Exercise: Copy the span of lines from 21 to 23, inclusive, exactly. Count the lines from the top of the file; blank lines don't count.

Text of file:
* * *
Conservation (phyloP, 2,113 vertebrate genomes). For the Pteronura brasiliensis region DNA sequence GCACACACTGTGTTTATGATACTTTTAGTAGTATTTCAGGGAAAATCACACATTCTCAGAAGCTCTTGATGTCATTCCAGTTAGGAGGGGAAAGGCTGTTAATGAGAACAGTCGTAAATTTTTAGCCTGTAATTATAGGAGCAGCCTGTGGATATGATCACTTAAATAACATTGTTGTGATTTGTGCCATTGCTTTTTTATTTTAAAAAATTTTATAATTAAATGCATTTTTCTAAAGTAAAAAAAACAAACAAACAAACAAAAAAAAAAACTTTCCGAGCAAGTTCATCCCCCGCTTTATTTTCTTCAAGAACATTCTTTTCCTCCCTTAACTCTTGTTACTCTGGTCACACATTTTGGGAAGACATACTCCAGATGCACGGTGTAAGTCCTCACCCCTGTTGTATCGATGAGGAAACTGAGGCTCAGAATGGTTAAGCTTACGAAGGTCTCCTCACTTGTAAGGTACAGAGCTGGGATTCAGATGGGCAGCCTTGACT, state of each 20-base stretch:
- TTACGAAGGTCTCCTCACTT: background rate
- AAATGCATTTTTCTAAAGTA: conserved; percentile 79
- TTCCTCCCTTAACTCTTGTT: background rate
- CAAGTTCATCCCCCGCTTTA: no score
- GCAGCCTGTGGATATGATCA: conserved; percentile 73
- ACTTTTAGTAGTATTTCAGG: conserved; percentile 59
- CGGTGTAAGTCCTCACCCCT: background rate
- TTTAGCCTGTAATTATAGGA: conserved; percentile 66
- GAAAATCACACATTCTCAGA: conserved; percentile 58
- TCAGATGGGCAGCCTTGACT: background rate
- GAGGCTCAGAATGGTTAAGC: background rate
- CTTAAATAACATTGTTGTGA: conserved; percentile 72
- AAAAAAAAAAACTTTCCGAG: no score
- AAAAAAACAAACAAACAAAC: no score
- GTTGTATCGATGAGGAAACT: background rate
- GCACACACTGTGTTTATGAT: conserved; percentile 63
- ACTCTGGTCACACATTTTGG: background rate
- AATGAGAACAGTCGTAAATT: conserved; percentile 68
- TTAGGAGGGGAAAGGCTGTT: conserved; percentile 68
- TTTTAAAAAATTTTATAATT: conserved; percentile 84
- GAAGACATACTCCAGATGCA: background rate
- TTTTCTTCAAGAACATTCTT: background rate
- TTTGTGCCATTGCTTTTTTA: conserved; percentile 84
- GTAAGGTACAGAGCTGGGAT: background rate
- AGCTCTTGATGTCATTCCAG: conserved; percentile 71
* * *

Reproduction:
- TTTTAAAAAATTTTATAATT: conserved; percentile 84
- GAAGACATACTCCAGATGCA: background rate
- TTTTCTTCAAGAACATTCTT: background rate